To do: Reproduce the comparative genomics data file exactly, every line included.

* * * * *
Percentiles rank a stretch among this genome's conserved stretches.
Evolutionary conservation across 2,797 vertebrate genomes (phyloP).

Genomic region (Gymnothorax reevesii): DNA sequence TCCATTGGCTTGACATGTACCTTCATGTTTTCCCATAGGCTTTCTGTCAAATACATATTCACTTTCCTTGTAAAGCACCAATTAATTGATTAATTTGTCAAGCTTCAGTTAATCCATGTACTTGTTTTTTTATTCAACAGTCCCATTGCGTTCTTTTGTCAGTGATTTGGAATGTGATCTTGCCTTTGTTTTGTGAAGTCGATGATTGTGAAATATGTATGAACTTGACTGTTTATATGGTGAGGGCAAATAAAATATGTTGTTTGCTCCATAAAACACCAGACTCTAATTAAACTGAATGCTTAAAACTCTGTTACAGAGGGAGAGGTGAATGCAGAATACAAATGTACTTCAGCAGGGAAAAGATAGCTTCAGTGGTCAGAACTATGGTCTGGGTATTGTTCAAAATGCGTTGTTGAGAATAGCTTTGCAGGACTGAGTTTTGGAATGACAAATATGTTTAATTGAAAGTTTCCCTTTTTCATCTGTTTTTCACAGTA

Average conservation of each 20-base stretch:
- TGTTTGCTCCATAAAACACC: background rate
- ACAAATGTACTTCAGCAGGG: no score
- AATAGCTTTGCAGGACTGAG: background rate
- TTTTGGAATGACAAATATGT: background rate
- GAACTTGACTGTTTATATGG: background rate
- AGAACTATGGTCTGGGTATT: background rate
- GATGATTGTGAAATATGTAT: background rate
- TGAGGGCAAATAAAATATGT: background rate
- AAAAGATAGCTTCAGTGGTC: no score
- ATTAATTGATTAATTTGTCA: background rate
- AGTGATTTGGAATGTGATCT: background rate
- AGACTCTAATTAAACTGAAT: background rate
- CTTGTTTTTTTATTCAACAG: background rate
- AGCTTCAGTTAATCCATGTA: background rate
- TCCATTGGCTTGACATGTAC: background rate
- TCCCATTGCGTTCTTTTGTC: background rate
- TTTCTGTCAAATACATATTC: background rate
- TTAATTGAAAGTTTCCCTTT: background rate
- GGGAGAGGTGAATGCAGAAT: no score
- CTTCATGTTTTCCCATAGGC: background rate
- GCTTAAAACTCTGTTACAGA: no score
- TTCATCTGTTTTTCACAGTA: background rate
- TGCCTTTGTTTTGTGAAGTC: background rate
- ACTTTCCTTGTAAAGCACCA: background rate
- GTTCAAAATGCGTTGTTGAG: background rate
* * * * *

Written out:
Percentiles rank a stretch among this genome's conserved stretches.
Evolutionary conservation across 2,797 vertebrate genomes (phyloP).

Genomic region (Gymnothorax reevesii): DNA sequence TCCATTGGCTTGACATGTACCTTCATGTTTTCCCATAGGCTTTCTGTCAAATACATATTCACTTTCCTTGTAAAGCACCAATTAATTGATTAATTTGTCAAGCTTCAGTTAATCCATGTACTTGTTTTTTTATTCAACAGTCCCATTGCGTTCTTTTGTCAGTGATTTGGAATGTGATCTTGCCTTTGTTTTGTGAAGTCGATGATTGTGAAATATGTATGAACTTGACTGTTTATATGGTGAGGGCAAATAAAATATGTTGTTTGCTCCATAAAACACCAGACTCTAATTAAACTGAATGCTTAAAACTCTGTTACAGAGGGAGAGGTGAATGCAGAATACAAATGTACTTCAGCAGGGAAAAGATAGCTTCAGTGGTCAGAACTATGGTCTGGGTATTGTTCAAAATGCGTTGTTGAGAATAGCTTTGCAGGACTGAGTTTTGGAATGACAAATATGTTTAATTGAAAGTTTCCCTTTTTCATCTGTTTTTCACAGTA

Average conservation of each 20-base stretch:
- TGTTTGCTCCATAAAACACC: background rate
- ACAAATGTACTTCAGCAGGG: no score
- AATAGCTTTGCAGGACTGAG: background rate
- TTTTGGAATGACAAATATGT: background rate
- GAACTTGACTGTTTATATGG: background rate
- AGAACTATGGTCTGGGTATT: background rate
- GATGATTGTGAAATATGTAT: background rate
- TGAGGGCAAATAAAATATGT: background rate
- AAAAGATAGCTTCAGTGGTC: no score
- ATTAATTGATTAATTTGTCA: background rate
- AGTGATTTGGAATGTGATCT: background rate
- AGACTCTAATTAAACTGAAT: background rate
- CTTGTTTTTTTATTCAACAG: background rate
- AGCTTCAGTTAATCCATGTA: background rate
- TCCATTGGCTTGACATGTAC: background rate
- TCCCATTGCGTTCTTTTGTC: background rate
- TTTCTGTCAAATACATATTC: background rate
- TTAATTGAAAGTTTCCCTTT: background rate
- GGGAGAGGTGAATGCAGAAT: no score
- CTTCATGTTTTCCCATAGGC: background rate
- GCTTAAAACTCTGTTACAGA: no score
- TTCATCTGTTTTTCACAGTA: background rate
- TGCCTTTGTTTTGTGAAGTC: background rate
- ACTTTCCTTGTAAAGCACCA: background rate
- GTTCAAAATGCGTTGTTGAG: background rate